Great Jubilee News

Pope to Address a Key Missionary Summit

ROME, ( In his message for the upcoming World Mission Sunday, John Paul asks how
the "urgent need" of evangelization be met.

Two meetings this week in Rome will try to answer that question, as well as prepare for the Jubilee of
Missions which coincides with Mission Sunday next weekend.

In his message, John Paul II says: "2000 years after the beginning of the mission, there are still vast
geographic, cultural, human and social areas which Christ and his Gospel have yet to penetrate. How
can such an urgent need not be heeded? The Pope will preside over the Mass for World Mission Day
at 10 a.m. in St. Peter's Square. That same day, the Pope also will celebrate the 22nd anniversary of
the solemn start of his pontificate.

In preparation for the event, a World Missionary Congress will be held in the Mariapolis Center of
Castel Gandolfo from Wednesday to Saturday. An International Missions Congress will be held in
Rome's Pontifical Urban University from Tuesday to Friday.

Last week Cardinal Jozef Tomko, prefect of the Congregation for the Evangelization of Peoples,
discussed the Jubilee of Missions at a Vatican briefing.

The Slovak cardinal referred to the event's motto, which the Holy Father himself proposed in his
message: "To celebrate 2000 years since the birth of Jesus, also means to celebrate the birth of the

"Why does the Church make so much effort for the mission of peoples?" Cardinal Tomko asked. "Out
of a spirit of territorial conquest, for the pleasure of an adventure, the desire for greatness or easy
proselytism? [Rather] simply because she has received, as a last request from her founder, the
command: 'Go, therefore, and make disciples of all nations, baptizing them in the name of the Father,
and of the Son, and of the Holy Spirit.

"This is the secret of so many heroic acts that the mission still inspires, and also the explanation for so
many sacrifices in the past and increasingly today, including martyrdom."

Msgr. Ambrogio Spreafico, rector of the Pontifical Urban University, discussed the World Missionary
Congress, which will be held at the school. Its topic is "And You, Who Do You Say That I Am?" The
rector said the congress has "an ecumenical character" and will include two study groups, one for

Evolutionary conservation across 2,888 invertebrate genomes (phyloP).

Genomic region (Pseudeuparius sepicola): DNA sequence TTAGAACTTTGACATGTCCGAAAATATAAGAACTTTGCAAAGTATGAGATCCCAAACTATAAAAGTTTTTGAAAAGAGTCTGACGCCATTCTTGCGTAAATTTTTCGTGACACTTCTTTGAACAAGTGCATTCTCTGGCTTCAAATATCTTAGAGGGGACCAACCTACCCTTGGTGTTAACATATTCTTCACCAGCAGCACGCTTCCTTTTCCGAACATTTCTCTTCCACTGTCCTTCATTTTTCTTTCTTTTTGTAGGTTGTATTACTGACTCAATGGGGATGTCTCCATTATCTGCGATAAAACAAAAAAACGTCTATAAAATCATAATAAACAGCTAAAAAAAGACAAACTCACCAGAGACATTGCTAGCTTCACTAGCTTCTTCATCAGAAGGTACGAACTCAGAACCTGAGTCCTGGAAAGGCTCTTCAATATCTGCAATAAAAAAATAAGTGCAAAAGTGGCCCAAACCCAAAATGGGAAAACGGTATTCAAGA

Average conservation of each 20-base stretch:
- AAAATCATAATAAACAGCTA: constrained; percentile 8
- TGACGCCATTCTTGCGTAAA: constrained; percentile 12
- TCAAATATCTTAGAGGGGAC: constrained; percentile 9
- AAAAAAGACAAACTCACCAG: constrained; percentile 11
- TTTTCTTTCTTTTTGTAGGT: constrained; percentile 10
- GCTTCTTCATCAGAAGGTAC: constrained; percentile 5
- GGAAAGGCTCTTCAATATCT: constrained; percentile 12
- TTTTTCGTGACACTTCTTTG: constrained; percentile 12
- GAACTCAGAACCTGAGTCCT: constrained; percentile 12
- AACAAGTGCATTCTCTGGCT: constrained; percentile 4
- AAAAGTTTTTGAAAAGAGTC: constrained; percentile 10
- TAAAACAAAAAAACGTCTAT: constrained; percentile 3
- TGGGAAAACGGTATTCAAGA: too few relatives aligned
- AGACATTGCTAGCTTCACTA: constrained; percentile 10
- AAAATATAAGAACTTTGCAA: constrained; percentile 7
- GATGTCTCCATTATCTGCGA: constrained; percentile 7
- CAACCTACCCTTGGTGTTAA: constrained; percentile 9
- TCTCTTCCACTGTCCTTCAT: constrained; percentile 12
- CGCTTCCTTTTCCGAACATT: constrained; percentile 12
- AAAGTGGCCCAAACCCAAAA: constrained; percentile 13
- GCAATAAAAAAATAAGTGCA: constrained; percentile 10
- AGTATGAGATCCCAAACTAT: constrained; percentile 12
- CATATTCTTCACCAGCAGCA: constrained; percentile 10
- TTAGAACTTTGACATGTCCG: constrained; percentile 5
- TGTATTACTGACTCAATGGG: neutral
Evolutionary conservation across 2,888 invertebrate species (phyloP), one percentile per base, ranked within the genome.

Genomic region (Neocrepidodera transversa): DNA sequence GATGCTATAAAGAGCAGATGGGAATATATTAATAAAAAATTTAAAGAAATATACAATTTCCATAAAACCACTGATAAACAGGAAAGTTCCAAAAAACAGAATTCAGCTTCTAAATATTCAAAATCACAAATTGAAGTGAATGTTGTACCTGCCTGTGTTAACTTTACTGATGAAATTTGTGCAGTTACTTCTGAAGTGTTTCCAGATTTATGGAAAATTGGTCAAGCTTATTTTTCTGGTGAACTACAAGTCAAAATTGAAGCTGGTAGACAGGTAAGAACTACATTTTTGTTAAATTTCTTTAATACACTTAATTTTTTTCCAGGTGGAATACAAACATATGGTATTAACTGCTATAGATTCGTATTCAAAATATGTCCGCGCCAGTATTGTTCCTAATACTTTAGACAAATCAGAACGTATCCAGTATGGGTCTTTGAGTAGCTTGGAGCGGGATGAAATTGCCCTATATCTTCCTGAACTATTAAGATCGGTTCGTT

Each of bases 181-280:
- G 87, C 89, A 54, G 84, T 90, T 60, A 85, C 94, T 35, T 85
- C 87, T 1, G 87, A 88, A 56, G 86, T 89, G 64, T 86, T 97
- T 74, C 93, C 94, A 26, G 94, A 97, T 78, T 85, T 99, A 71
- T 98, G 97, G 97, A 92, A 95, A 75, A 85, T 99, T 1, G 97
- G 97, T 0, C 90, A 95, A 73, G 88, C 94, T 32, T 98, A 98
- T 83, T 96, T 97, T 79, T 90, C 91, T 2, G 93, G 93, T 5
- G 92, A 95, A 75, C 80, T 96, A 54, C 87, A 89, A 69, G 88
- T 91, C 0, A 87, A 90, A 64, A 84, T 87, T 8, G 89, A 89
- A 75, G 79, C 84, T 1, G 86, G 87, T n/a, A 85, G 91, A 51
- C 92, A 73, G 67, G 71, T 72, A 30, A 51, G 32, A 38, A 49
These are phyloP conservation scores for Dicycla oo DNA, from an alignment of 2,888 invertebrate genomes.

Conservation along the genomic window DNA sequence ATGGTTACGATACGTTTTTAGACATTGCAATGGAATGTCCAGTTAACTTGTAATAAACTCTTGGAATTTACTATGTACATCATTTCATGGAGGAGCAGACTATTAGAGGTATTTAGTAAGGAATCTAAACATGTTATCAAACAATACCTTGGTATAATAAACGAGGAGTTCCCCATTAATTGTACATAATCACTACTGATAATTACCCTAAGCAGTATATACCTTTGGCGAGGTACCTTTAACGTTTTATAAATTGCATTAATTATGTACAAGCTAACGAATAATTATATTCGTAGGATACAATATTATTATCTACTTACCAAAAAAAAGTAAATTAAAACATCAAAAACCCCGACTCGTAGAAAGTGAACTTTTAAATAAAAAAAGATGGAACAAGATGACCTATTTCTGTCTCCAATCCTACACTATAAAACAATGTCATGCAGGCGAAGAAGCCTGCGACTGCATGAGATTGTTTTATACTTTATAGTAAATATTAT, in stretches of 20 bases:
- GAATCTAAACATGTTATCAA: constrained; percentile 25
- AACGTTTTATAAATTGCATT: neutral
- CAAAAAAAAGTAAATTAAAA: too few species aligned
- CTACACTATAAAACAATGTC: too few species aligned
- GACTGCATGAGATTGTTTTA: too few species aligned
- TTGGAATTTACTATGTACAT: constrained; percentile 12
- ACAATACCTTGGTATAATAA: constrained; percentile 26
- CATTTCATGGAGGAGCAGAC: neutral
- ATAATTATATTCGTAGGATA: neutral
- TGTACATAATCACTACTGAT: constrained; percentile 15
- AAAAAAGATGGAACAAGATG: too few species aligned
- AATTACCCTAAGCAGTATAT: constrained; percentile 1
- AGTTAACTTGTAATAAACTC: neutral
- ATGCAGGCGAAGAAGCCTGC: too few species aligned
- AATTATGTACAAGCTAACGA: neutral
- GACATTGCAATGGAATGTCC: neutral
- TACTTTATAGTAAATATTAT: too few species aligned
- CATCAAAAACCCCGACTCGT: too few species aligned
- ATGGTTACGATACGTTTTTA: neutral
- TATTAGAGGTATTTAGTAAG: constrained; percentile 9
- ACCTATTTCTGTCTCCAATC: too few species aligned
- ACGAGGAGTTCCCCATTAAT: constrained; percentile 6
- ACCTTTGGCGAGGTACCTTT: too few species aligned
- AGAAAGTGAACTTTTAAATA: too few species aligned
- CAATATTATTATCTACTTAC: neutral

professors, and the other for the rest of the participants.

"Inculturation, one of the most debated theological issues in recent years, will be addressed," Msgr.
Spreafico said, "namely, How can the Gospel be proclaimed in an Asian or African language without
diminishing in any way the person and message of Christ?"

Speakers will include German Archbishop Walter Kasper, secretary of the Pontifical Council for
Promoting Christian Unity; Cardinal Tomko; and Archbishop Crescenzio Sepe, secretary-general of
the Vatican Jubilee Committee.

The World Missionary Congress is also Christological: "Jesus, Source of Life for All." Some 1,200
people will attend the Congress, including 47 bishops and more than 300 priests. Theologian Bruno
Forte of the International Theological Commission, and Sister Mary Ko, Scripture scholar, will address
the principal topics.

For his part, Msgr. Bernard Prince, secretary-general of the Pontifical Work for the Propagation of
the Faith, told reporters that the purpose of the congress is to foster "greater awareness of the
missionary dimension of the Church, not only the need to take the Gospel where it has not yet been
received, but especially to address more profoundly the commitment to faith of all Catholics."

On Friday, traditional songs and particular liturgical expressions will resound in the Roman basilicas
during the congress participants' pilgrimage. A visit to the Missionary Exposition 2000 and an
afternoon of festivities will take place Saturday.

On Sunday, 2,000 priests are expected to be at the closing Mass, presided over by John Paul in St.
Peter's Square.